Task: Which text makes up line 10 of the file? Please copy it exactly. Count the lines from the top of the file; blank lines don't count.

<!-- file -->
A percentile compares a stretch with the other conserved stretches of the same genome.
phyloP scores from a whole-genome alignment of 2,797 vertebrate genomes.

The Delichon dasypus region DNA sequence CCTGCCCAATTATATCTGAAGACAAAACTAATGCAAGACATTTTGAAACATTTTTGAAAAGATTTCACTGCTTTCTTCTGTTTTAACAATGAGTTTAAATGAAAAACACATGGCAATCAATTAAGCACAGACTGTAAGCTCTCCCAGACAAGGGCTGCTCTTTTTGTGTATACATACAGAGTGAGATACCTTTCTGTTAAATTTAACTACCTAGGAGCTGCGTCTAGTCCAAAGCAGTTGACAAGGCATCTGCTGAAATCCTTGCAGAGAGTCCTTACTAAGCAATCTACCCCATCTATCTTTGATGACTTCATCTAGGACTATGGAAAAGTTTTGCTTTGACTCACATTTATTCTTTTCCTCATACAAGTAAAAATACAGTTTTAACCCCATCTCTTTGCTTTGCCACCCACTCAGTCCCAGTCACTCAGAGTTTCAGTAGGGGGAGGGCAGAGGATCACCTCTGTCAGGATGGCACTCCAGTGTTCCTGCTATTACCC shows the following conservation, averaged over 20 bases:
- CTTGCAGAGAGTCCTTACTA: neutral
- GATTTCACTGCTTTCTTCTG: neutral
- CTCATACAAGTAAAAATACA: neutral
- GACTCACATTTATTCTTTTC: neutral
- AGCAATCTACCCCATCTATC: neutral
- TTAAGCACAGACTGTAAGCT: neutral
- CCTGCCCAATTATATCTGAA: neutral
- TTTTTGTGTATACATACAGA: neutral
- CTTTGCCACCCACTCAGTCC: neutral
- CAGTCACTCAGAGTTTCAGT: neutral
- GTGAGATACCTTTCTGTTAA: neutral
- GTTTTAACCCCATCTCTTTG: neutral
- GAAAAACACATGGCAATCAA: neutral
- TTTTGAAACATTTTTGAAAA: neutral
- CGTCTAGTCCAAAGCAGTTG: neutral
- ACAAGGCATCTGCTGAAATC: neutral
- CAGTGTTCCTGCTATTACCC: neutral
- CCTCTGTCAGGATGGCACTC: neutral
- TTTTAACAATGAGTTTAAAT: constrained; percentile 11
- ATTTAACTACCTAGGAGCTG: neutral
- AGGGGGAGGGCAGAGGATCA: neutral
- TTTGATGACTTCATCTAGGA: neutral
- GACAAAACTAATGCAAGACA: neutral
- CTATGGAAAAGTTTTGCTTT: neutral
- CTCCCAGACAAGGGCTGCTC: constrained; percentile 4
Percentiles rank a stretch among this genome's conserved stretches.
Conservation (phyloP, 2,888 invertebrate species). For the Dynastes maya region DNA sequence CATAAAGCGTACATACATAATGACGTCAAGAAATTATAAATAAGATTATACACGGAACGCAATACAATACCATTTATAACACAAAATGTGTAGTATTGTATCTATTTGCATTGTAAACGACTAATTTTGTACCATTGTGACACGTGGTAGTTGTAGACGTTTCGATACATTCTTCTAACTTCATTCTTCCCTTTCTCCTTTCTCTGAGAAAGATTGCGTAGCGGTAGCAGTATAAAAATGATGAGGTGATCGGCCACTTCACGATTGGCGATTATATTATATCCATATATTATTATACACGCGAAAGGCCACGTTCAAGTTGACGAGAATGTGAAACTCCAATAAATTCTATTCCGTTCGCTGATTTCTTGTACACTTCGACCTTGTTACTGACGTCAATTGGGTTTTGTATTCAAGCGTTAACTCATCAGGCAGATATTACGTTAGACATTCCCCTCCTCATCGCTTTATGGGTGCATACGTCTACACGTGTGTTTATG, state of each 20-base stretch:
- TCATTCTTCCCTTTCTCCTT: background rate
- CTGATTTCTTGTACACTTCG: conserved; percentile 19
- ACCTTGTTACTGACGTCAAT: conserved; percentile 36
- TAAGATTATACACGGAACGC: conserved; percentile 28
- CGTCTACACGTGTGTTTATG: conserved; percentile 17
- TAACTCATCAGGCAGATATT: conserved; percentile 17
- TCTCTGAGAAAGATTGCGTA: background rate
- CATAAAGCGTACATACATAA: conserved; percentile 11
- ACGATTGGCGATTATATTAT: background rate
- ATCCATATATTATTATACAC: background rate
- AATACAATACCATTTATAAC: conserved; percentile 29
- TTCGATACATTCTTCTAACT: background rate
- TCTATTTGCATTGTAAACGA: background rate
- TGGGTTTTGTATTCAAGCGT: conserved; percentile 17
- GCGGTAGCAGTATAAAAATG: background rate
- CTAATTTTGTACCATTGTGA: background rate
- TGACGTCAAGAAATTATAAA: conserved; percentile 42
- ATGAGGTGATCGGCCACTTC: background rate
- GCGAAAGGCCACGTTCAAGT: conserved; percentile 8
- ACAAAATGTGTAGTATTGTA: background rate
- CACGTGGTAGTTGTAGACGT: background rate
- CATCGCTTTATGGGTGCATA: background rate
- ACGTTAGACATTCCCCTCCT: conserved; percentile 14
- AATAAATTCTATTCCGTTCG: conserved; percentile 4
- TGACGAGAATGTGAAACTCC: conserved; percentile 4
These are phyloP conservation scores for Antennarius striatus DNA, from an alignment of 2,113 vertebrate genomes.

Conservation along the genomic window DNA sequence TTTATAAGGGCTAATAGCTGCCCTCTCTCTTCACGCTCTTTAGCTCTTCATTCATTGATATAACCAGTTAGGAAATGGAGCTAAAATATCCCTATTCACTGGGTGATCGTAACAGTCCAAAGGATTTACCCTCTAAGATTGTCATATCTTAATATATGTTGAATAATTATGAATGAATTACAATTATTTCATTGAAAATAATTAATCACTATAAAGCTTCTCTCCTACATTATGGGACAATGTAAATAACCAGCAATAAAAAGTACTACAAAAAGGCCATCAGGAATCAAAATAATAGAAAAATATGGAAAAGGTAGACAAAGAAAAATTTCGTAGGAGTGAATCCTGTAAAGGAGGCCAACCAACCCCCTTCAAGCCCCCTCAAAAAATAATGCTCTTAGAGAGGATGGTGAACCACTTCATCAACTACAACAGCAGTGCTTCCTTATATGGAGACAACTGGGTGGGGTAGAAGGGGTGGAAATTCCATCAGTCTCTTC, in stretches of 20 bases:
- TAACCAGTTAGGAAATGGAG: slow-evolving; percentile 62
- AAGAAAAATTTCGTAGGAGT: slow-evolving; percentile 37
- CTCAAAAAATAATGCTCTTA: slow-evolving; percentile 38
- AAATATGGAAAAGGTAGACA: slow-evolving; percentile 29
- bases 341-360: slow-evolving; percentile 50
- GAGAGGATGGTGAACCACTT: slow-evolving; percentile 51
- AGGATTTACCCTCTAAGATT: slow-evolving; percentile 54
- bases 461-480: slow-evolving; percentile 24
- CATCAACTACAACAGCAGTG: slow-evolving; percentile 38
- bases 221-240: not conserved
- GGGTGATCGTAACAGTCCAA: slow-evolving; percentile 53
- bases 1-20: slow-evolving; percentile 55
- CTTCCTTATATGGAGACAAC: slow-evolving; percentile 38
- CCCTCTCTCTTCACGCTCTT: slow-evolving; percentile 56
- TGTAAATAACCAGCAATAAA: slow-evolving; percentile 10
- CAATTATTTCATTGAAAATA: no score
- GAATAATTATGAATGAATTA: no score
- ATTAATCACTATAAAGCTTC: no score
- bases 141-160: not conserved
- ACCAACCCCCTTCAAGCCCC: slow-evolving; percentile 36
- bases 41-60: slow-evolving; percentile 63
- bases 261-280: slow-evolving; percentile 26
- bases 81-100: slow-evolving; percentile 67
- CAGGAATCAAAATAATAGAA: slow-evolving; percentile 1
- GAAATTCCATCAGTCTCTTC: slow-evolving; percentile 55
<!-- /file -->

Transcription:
- CCTGCCCAATTATATCTGAA: neutral